New Zealand PM Jacinda Ardern takes 20% pay cut in solidarity with other workers

15 April 2020, 13:53

Jacinda Ardern is taking a pay cut alongside other politicians in New Zealand
Jacinda Ardern is taking a pay cut alongside other politicians in New Zealand. Picture: PA

By Kate Buck

New Zealand's Prime Minister and other ministers have taken a 20 per cent in solidarity with other workers during the coronavirus pandemic.

The cut to pay, which have been taken voluntarily and will last six months, will take her salary from around NZ$470,000 (£225,000) to NZ$376,000 (£180,000).

Over the six months it will cost her around NZ$47,000 (£22,500).

Cabinet ministers will also take a pay cut of NZ$26,900 (£12,900) each, and deputy prime minister Winston Peters’ will take a cut by $33,473 (£16,000).

Opposition leader Simon Bridges has also taken a 20 percent pay cut.

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New Zealand has so far seen only 9 deaths
New Zealand has so far seen only 9 deaths. Picture: PA

Ms Ardern said: “If there was ever a time to close the gap between groups of people across New Zealand in different positions, it is now.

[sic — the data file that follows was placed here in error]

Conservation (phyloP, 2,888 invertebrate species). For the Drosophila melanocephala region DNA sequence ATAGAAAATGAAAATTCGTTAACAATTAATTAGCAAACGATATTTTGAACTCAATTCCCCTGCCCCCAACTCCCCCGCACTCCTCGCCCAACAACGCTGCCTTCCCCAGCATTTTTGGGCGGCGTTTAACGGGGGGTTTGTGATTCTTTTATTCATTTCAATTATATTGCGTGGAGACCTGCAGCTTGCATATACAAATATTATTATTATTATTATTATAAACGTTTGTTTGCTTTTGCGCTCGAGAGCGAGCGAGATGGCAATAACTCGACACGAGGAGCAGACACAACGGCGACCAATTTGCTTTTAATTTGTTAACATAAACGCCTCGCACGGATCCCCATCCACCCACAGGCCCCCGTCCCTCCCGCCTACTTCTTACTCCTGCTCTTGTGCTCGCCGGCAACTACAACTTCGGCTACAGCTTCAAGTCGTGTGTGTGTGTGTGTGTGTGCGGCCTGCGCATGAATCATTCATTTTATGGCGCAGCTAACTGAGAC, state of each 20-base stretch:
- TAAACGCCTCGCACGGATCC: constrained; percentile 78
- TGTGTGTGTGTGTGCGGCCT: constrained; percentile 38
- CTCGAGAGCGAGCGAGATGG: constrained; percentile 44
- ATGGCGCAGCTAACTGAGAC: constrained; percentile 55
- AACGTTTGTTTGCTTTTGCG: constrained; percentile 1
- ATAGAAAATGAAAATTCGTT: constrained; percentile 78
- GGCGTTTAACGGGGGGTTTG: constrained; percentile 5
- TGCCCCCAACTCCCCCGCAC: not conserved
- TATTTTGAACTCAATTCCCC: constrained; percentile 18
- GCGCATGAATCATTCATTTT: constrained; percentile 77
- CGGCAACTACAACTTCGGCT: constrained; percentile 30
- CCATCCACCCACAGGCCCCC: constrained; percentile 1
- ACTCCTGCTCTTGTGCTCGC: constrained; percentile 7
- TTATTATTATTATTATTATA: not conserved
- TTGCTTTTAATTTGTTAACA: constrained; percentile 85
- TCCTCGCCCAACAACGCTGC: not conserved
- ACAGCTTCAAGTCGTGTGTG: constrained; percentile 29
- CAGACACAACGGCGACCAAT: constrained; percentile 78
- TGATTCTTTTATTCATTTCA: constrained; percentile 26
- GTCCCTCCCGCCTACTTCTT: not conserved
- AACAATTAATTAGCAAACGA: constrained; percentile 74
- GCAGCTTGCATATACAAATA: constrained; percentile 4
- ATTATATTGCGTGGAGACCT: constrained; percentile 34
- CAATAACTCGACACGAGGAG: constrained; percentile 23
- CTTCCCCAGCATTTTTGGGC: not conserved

"I am responsible for the executive branch and this is where we can take action … it is about showing solidarity in New Zealand’s time of need.”

She added: “This was always just going to be an acknowledgement of the hit that many New Zealanders will be taking at the moment.”

New Zealand has had one of the largest successes against Covid-19, and has so far had nine deaths and 1,300 infections.

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Ms Ardern made the decision to place the country on lockdown well before the country began to see vast numbers of infections already beginning.

The country is currently in the midst of a four-week lockdown, which has seen thousands of people lose their jobs.

At least 1.5 million people have signed up to the government’s wage subsidy programme to receive help with lost wages.

Currently, unemployment in the country stands at 4 per cent, although the Treasury has warned that a worst-case scenario could see this rise to 25 per cent.

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